1. Doubly-efficient zkSNARKs without trusted setup 2018 Oakland ZK zkSNARK
    R. S. Wahby and I. Tzialla and A. Shelat and J. Thaler and M. Walfish
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    author={R. S. Wahby and I. Tzialla and A. Shelat and J. Thaler and M. Walfish},
    booktitle={2018 IEEE Symposium on Security and Privacy (SP)},
    title={Doubly-Efficient zkSNARKs Without Trusted Setup},
    keywords={computational complexity;cryptography;polynomials;theorem proving;doubly-efficient zkSNARKs;trusted setup;low communication complexity;low concrete cost;standard cryptographic assumptions;data-parallel statements;witness-related communication;multilinear polynomials;independent interest;complexity assumptions;computational cost;noninteractive argument;discrete log assumption;Hyrax;computationally costly baseline;zero-knowledge succinct noninteractive argument-of-knowledge;circuit size verification;Cryptography;Runtime;Protocols;Transforms;IP networks;Complexity theory;cryptographic protocols;zero knowledge;succinct arguments;computationally sound proofs},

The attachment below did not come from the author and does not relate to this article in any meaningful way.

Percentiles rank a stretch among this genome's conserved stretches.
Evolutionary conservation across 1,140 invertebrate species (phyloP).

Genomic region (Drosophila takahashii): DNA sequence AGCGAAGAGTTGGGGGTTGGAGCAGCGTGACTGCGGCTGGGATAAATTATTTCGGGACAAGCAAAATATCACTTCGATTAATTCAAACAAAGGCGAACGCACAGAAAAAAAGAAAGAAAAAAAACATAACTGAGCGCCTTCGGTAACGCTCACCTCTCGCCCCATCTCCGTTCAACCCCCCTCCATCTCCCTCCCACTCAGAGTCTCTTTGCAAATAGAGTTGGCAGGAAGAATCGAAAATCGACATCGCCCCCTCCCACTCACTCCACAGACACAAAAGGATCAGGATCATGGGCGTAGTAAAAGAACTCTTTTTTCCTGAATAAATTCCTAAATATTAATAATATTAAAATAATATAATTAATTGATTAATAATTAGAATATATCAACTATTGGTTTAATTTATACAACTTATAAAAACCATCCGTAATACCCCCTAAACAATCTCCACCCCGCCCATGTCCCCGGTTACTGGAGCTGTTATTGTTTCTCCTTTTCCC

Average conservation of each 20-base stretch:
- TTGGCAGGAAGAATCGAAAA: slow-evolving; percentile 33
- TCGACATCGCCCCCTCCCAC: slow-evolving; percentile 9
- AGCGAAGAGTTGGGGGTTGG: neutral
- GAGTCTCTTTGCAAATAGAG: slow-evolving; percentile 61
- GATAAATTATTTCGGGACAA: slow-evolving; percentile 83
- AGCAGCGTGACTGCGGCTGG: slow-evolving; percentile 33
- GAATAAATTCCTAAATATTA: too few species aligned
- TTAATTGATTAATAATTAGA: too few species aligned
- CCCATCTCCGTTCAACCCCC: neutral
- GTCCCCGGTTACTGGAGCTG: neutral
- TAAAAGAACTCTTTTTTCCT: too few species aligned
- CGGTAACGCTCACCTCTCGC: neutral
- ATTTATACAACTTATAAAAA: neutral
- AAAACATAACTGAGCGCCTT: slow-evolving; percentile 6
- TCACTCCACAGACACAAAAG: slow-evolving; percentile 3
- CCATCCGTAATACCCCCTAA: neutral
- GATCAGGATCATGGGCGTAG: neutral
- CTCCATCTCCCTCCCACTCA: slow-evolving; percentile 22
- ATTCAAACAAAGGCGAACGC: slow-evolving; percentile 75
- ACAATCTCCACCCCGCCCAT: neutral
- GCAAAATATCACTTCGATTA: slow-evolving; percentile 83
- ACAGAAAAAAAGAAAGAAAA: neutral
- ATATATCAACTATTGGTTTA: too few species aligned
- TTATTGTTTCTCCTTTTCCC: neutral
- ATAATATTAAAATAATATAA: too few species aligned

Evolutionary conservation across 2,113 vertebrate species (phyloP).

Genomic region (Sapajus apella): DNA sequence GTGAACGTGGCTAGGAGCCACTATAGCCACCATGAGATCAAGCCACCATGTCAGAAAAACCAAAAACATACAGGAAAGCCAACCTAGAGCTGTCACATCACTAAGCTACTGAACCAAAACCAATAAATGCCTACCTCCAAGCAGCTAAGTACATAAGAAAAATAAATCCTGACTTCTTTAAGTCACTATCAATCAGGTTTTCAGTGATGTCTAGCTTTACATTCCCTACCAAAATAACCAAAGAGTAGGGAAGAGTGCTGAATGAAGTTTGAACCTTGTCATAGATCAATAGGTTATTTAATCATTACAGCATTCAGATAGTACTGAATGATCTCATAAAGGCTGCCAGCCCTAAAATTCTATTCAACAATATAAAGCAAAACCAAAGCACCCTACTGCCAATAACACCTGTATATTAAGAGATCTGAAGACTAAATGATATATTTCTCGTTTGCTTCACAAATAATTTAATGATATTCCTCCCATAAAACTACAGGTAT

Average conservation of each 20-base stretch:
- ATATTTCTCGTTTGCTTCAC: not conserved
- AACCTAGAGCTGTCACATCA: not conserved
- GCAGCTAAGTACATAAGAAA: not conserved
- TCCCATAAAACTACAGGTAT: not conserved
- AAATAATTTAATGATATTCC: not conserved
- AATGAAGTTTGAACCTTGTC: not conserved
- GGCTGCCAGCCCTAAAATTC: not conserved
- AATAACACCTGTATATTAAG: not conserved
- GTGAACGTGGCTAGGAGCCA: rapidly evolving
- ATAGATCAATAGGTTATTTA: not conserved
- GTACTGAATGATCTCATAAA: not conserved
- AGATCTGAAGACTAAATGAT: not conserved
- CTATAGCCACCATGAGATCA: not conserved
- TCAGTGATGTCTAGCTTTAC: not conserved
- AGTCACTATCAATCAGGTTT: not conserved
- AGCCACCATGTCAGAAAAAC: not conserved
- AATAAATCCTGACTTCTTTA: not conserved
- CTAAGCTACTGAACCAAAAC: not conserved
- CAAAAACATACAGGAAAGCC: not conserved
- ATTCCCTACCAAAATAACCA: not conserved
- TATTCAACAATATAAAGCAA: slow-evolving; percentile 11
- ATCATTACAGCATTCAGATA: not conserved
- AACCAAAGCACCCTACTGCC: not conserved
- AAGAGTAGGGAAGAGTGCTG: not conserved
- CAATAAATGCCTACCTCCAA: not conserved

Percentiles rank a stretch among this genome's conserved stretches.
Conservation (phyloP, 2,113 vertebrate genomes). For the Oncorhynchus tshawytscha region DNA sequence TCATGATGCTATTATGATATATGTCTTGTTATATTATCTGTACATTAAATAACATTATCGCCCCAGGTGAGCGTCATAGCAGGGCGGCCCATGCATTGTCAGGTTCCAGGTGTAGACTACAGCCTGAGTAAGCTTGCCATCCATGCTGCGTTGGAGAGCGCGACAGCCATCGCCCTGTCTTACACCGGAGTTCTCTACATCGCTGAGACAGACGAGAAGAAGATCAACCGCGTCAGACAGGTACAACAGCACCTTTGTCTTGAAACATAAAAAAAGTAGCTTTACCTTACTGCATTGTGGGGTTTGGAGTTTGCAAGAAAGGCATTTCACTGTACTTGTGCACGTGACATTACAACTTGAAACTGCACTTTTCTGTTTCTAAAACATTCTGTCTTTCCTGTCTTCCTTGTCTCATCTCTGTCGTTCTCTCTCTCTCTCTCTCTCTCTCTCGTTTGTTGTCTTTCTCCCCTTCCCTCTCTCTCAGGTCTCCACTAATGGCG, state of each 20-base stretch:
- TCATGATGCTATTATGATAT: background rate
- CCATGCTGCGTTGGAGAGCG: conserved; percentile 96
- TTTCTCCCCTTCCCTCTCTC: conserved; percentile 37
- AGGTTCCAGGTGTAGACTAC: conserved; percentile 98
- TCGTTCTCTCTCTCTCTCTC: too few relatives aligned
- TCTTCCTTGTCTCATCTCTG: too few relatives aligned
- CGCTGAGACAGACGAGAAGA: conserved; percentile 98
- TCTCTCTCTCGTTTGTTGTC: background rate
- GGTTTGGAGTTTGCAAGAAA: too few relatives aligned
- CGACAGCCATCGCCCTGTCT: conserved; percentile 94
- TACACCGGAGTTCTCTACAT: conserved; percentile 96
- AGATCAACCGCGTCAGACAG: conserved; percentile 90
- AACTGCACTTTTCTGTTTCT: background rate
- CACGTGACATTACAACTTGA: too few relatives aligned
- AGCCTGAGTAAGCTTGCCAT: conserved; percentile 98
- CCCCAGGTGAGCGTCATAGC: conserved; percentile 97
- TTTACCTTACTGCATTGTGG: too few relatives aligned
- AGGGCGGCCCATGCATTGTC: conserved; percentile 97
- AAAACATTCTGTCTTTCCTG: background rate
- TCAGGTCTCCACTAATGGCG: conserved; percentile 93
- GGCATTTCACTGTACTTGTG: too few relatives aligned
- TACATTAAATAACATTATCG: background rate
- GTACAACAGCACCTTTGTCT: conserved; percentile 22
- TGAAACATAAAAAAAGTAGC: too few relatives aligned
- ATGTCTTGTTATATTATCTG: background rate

We present a zero-knowledge argument for NP with low communication complexity, low concrete cost for both the prover and the verifier, and no trusted setup, based on standard cryptographic assumptions. Communication is proportional to d log G (for d the depth and G the width of the verifying circuit) plus the square root of the witness size. When applied to batched or data-parallel statements, the prover’s runtime is linear and the verifier’s is sub-linear in the verifying circuit size, both with good constants. In addition, witness-related communication can be reduced, at the cost of increased verifier runtime, by leveraging a new commitment scheme for multilinear polynomials, which may be of independent interest. These properties represent a new point in the tradeoffs among setup, complexity assumptions, proof size, and computational cost. We apply the Fiat-Shamir heuristic to this argument to produce a zero-knowledge succinct non-interactive argument of knowledge (zkSNARK) in the random oracle model, based on the discrete log assumption, which we call Hyrax. We implement Hyrax and evaluate it against five state-of-the-art baseline systems. Our evaluation shows that, even for modest problem sizes, Hyrax gives smaller proofs than all but the most computationally costly baseline, and that its prover and verifier are each faster than three of the five baselines.